Dermatology was consulted by Internal Medicine to assist in diagnosis. Of note, the patient had been admitted on three separate occasions to outside hospitals and diagnosed with neurotic excoriations by primary care and specialty care physicians. The skin eruption and associated severe pruritis began approximately 4 to 6 months prior to presenting to the authors’ medical center. The arms and legs were affected first with subsequent skin lesions appearing on the abdomen, chest, and face, which was affected last. The patient adamantly denied self-inducing the skin lesions.

On physical exam, scattered erosions were visible on the cheeks with hemorrhagic crusting also evident on the nasal alae and lips (Figure 1). In addition, similar lesions were diffusely apparent on the patient’s upper chest (Figure 2), and a few flaccid bullae among numerous superficial erosions were evident on the patient’s arms and legs bilaterally.

On admission, viral cultures, blood cultures, a complete blood count, and erythrocyte sedimentation rate were obtained. The patient was initially started on empiric intravenous (IV) acyclovir. The authors’ initial clinical differential diagnosis included paraneoplastic pemphigus, disseminated herpes simplex virus, and autoimmune blistering disease including pemphigus vulgaris. Dermatology performed a skin biopsy of the patient’s right upper arm for hematoxylin and eosin (H&E) and direct immunofluorescence (DIF) microscopy. Direct fluorescent analysis (DFA) was also obtained for herpes simplex virus (HSV) and varicella zoster virus (VZV).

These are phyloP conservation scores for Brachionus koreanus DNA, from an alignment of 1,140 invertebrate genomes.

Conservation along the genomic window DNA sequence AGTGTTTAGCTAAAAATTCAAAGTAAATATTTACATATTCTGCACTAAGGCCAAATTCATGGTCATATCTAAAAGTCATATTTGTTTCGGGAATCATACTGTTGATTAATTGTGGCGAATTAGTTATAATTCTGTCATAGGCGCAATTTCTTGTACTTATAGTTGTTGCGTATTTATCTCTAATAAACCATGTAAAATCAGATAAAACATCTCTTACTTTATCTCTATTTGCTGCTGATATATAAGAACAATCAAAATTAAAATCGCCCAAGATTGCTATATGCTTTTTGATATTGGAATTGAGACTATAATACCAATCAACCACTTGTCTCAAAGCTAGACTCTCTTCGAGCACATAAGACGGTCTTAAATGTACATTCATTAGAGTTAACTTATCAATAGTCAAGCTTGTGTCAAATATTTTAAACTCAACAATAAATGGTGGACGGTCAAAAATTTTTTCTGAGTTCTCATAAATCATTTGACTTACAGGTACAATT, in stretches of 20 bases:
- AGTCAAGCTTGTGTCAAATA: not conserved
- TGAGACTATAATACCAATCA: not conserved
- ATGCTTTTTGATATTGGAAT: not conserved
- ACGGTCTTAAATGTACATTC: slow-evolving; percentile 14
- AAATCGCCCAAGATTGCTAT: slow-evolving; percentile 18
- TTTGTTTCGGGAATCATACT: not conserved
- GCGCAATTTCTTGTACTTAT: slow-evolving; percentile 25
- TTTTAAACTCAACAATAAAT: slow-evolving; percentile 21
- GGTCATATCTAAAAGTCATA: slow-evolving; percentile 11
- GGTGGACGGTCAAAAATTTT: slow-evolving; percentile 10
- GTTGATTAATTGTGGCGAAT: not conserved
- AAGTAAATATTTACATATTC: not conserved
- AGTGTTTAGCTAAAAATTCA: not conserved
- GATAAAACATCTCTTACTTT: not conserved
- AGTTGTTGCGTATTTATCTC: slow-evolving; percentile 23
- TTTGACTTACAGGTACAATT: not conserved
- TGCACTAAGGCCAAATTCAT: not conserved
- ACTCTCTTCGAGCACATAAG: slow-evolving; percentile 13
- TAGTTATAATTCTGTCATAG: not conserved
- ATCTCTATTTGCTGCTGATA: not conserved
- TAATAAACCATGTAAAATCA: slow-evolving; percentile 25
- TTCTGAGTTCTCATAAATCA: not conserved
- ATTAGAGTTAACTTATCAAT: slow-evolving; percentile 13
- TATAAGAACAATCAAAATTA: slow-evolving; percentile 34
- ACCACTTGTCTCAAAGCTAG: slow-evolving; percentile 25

The skin biopsy demonstrated a subepidermal bulla. A lymphocytic infiltrate with occasional neutrophils and scattered eosinophils was present throughout the dermis. DIF microscopy demonstrated linear immunoglobulin G (IgG) and C3 present along the basement membrane. Given the histological differential diagnosis of epidermolysis bullosa acquisita and bullous pemphigoid (BP), serum was sent to the Mayo Clinic for salt split skin testing. Antibodies against BP180 and BP230 antigens were detected in the serum. In addition, the salt split skin test demonstrated antibodies against the BP antigens bound to the epidermal roof.